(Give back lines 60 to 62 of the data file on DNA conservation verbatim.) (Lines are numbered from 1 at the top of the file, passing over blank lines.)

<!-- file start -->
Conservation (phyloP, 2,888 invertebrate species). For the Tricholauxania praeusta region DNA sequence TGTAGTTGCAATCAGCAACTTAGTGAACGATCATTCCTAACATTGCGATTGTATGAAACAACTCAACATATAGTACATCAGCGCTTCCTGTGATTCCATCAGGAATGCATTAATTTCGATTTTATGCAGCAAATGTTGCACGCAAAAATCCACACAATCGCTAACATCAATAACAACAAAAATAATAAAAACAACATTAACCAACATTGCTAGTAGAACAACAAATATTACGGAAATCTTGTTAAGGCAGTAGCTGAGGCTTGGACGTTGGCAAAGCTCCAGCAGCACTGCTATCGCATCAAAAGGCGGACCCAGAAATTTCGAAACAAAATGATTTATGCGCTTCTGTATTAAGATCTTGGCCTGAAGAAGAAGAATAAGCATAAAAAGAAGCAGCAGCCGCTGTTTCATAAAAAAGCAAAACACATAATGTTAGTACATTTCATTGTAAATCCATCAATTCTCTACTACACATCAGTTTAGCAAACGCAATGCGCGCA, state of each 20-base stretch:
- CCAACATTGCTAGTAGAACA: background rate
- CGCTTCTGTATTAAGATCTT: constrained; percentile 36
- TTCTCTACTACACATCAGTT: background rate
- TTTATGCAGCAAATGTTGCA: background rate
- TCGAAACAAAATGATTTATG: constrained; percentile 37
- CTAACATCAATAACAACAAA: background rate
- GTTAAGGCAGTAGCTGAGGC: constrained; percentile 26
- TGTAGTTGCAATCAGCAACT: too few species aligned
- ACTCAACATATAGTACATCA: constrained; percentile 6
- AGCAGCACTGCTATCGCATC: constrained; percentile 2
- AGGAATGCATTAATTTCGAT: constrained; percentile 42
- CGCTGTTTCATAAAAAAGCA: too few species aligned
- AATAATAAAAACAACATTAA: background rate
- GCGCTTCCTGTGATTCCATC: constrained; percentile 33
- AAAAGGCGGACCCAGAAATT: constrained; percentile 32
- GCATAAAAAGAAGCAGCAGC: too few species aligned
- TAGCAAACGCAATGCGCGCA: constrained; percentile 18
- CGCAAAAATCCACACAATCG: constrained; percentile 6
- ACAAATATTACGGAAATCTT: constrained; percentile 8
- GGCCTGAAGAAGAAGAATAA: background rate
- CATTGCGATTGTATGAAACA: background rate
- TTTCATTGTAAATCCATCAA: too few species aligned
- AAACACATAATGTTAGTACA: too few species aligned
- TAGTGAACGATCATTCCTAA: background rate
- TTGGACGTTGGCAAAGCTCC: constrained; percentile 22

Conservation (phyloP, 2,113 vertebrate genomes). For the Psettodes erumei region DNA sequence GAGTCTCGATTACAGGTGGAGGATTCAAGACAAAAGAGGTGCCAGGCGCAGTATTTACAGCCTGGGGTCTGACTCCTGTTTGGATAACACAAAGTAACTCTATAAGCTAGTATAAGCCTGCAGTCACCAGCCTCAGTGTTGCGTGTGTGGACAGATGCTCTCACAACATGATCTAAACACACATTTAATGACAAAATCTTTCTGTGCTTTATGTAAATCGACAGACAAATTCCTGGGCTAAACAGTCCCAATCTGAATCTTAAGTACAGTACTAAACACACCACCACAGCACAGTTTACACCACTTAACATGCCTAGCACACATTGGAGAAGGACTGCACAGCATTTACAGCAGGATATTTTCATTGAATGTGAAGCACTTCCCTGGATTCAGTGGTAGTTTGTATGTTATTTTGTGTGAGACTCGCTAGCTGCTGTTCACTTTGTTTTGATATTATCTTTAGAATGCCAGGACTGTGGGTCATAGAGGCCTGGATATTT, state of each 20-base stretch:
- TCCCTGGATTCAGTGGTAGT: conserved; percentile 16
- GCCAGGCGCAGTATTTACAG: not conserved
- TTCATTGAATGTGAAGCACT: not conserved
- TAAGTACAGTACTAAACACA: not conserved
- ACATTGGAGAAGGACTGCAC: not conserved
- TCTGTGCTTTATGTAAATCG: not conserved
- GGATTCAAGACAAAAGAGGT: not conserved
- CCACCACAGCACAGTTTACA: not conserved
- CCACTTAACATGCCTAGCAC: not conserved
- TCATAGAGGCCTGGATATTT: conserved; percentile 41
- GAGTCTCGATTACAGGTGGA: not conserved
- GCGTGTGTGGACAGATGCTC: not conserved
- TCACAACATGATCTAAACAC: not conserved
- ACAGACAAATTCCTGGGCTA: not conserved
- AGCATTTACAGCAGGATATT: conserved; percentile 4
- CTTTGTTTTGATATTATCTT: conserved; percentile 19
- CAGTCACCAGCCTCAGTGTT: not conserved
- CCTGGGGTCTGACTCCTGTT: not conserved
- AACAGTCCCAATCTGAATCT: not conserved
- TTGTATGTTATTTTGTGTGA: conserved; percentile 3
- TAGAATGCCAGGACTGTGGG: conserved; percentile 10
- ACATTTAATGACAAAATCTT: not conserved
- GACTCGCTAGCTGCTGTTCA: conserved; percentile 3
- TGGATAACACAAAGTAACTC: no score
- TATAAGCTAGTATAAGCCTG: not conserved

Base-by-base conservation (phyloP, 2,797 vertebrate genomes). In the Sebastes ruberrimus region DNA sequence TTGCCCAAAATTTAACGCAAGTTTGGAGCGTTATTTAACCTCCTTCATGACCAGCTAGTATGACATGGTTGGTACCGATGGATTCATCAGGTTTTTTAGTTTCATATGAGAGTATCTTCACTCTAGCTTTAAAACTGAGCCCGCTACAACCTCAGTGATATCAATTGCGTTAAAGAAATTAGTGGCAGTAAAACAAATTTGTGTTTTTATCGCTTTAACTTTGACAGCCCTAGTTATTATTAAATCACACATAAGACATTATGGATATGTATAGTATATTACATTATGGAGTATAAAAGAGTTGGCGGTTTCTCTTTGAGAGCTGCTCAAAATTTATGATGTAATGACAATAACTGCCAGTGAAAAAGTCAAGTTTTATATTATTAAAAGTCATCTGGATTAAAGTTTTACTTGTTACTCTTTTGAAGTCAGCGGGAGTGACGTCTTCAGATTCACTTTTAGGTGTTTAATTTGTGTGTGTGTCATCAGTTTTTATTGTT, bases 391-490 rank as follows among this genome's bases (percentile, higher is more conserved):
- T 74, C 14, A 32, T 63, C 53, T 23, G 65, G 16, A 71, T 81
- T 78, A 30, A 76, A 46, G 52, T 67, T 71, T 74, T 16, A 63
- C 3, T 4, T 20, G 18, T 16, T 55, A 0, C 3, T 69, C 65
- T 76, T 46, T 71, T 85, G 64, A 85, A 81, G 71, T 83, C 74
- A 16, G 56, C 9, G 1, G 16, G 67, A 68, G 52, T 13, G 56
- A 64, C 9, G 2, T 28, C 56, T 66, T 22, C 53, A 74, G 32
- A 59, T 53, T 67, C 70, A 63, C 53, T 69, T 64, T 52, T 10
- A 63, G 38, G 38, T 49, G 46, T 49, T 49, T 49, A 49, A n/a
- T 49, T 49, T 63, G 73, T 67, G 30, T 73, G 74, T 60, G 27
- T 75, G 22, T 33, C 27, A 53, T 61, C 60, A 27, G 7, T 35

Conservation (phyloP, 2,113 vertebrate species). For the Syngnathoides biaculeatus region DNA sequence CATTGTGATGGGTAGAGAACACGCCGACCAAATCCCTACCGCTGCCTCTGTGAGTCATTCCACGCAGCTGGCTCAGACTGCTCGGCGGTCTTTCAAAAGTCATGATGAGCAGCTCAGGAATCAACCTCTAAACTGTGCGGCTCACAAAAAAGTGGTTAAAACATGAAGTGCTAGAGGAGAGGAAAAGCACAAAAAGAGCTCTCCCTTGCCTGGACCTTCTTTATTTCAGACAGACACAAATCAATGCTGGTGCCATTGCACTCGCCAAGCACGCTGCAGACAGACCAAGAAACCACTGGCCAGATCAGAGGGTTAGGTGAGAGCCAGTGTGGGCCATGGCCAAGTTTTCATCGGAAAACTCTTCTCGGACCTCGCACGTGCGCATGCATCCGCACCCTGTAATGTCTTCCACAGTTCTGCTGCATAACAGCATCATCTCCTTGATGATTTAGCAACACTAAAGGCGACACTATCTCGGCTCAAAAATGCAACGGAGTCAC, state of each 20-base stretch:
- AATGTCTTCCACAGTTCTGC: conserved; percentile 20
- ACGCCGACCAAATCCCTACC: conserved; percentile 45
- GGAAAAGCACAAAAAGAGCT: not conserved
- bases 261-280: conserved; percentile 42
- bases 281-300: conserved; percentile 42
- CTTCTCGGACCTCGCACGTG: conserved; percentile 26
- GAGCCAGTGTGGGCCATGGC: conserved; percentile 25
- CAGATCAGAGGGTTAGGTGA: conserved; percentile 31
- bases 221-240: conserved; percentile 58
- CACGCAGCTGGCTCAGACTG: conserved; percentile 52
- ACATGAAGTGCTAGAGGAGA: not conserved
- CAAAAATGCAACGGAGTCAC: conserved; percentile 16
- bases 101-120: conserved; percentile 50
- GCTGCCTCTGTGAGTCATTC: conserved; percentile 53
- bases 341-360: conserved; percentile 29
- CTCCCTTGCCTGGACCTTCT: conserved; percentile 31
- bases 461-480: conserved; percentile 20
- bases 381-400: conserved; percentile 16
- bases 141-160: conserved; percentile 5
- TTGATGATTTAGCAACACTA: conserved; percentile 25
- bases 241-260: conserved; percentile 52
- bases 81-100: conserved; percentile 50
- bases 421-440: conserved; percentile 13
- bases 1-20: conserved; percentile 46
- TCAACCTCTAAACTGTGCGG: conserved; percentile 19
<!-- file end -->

- A 59, T 53, T 67, C 70, A 63, C 53, T 69, T 64, T 52, T 10
- A 63, G 38, G 38, T 49, G 46, T 49, T 49, T 49, A 49, A n/a
- T 49, T 49, T 63, G 73, T 67, G 30, T 73, G 74, T 60, G 27